Civilian Conservation Corps (CCC) enrollees stationed a camps on the Coronado National Forest during the 1930’s provided personnel for fire prevention work and additional fire tower construction. Architectural plans were developed throughout the Southwest Region for standard lookout towers made of wood and steel at this time. Few fire towers were built after World War II because of increasing dependence on air surveillance. Today, 50 permanent lookout towers remain on the forests of Arizona. Most are used seasonally, throughout the dry, windy spring and during the first rains of summer.

The Forest Service has always emphasized fire detection and suppression to protect the timber reserves. Fire guards patrolled on horseback or searched for fires from high vantage points in the early years of this century. Wildfires were suppressed as quickly as possible, although forester and conservationist Aldo Leopold, in a review of Southwest fire activities between 1919 and 1923, reported the beneficial effects of fire in maintaining pine forests and in brush control. The Forest Service now emphasizes prevention of fire damage rather than strict suppression. This, fire may enhance natural conditions and reduce fire hazards. Modern fire fighting equipment such as airplanes and fire retardants, sophisticated communication systems, and fire management plans help protect and maintain forest and range lands today. The lookout tower, used for almost a century, still plays a valuable role in protecting our forests resources.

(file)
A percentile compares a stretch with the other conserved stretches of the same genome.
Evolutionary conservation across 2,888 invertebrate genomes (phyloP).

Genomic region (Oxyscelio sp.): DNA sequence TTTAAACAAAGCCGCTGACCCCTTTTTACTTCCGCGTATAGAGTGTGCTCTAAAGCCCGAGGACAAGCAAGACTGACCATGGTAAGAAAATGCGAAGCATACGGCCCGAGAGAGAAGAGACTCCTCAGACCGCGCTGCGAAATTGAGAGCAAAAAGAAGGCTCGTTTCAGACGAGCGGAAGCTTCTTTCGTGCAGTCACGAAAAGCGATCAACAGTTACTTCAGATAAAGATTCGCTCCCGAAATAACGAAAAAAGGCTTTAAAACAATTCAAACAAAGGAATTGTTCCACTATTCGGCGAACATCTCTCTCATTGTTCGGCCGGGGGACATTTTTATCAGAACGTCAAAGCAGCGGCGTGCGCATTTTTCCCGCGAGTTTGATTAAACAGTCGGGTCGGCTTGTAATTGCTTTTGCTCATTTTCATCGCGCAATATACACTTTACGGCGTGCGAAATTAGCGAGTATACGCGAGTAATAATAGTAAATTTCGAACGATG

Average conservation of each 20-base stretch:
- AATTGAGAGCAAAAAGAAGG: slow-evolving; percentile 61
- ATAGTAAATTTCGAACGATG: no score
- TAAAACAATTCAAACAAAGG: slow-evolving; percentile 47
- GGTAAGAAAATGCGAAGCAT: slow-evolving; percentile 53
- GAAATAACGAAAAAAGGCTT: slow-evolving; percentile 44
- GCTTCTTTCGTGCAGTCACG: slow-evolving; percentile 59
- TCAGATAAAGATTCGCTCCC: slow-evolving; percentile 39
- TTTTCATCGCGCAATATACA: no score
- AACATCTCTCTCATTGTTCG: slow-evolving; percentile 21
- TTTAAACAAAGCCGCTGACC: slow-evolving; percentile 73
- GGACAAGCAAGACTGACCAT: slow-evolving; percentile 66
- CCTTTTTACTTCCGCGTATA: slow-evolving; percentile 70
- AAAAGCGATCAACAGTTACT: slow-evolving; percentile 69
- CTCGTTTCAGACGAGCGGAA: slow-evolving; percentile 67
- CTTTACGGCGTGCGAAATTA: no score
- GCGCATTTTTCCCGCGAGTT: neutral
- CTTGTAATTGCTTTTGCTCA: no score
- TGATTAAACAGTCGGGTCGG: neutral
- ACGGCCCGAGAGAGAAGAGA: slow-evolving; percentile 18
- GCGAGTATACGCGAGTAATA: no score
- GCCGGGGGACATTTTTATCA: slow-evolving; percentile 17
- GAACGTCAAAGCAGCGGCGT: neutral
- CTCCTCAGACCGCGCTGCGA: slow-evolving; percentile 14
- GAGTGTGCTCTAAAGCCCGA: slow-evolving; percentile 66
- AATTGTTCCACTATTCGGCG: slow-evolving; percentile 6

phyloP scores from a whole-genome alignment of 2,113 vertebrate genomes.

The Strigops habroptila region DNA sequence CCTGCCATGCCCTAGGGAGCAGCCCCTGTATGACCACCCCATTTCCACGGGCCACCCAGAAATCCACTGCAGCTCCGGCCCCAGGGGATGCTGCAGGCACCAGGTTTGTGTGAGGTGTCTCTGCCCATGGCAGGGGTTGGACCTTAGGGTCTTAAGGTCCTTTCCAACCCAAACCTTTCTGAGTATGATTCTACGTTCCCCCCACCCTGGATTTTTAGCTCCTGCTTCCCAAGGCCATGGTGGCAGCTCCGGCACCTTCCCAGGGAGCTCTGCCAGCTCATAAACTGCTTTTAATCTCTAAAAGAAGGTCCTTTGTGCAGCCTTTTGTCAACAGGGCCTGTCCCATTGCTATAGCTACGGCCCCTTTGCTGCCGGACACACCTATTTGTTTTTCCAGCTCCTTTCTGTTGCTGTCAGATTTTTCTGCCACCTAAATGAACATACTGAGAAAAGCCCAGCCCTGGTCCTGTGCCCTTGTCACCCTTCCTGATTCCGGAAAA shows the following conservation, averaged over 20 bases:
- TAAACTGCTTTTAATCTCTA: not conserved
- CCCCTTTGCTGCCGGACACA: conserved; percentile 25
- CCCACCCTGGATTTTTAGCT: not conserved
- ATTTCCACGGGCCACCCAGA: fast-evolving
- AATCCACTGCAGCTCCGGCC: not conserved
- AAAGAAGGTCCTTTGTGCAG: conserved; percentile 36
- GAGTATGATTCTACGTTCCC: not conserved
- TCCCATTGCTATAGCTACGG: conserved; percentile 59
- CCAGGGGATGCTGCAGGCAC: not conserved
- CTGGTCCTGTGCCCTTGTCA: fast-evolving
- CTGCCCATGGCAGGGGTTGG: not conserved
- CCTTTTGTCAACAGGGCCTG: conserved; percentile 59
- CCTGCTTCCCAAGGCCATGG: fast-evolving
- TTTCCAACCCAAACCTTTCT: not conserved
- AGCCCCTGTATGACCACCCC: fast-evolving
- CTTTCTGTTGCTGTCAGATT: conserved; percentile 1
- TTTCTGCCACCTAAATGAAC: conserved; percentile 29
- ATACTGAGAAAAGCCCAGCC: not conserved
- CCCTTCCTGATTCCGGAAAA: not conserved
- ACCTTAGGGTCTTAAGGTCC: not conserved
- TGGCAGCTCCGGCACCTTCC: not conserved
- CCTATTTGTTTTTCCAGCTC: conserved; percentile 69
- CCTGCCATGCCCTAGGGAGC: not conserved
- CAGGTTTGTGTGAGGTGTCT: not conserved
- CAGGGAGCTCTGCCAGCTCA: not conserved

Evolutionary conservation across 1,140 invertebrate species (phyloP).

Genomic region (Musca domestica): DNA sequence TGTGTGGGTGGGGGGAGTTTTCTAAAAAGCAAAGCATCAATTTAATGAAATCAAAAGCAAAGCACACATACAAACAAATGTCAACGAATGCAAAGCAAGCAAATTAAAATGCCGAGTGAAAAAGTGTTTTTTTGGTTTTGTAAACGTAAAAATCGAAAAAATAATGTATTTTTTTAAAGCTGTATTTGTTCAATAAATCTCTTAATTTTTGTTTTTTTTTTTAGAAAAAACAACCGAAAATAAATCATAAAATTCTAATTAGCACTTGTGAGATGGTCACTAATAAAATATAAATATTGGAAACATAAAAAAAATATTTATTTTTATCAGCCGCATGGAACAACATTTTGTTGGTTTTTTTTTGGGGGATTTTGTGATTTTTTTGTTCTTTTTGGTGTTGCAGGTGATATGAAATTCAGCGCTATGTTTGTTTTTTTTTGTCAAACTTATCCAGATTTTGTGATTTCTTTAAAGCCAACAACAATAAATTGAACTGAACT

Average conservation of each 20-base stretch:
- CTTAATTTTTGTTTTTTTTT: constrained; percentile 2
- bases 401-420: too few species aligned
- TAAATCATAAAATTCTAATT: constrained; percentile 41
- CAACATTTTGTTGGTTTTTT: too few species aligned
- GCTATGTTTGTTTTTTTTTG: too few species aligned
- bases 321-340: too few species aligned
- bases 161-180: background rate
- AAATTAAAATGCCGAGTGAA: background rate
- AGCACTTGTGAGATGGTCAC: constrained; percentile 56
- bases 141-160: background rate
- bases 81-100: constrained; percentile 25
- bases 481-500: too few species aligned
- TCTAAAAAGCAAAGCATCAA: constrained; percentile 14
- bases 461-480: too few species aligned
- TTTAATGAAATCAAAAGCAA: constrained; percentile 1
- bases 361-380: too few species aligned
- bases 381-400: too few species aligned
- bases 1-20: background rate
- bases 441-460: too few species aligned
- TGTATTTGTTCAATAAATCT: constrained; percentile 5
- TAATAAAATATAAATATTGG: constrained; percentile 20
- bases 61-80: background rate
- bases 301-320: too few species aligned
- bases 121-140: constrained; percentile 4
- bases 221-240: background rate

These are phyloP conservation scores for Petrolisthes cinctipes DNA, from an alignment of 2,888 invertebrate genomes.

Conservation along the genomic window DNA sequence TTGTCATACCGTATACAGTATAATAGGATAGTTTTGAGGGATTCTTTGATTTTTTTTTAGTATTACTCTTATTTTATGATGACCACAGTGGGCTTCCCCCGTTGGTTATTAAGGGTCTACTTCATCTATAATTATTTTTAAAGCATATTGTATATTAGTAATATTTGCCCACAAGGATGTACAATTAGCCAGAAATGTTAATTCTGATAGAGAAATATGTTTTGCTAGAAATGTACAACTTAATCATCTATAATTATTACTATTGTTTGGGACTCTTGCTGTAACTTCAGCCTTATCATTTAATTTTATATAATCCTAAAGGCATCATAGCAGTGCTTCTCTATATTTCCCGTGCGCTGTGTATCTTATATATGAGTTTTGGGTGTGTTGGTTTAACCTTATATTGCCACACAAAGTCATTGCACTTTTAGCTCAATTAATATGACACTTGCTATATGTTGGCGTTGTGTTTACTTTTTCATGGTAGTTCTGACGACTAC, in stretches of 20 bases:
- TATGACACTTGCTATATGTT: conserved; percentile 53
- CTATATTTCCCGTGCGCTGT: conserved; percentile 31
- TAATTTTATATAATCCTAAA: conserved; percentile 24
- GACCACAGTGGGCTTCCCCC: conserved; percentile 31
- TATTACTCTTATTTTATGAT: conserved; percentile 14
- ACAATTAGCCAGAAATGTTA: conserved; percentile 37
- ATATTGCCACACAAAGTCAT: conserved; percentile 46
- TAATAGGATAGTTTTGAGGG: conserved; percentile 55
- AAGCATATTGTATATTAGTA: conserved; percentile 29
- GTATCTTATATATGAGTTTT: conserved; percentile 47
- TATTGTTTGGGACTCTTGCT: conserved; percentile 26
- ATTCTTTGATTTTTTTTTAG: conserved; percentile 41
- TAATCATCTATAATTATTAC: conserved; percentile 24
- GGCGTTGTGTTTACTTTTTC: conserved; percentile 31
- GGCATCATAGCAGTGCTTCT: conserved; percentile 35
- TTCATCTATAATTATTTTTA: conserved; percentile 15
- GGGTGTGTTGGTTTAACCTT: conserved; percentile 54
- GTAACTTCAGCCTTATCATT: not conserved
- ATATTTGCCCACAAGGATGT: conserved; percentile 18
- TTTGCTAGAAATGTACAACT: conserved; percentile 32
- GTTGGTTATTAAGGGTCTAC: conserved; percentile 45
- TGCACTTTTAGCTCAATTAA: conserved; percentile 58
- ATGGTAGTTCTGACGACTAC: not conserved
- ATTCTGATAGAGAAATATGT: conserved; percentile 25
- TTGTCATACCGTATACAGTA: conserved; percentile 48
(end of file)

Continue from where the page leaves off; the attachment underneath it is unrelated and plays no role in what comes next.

This Lookout Tower is listed on the National Register of Historic Places. Please help us protect it. 


When on Mt. Lemmon, visitors are encouraged to take the short hike down the Meadow Trail to the Lemmon Rock Lookout.


%d bloggers like this: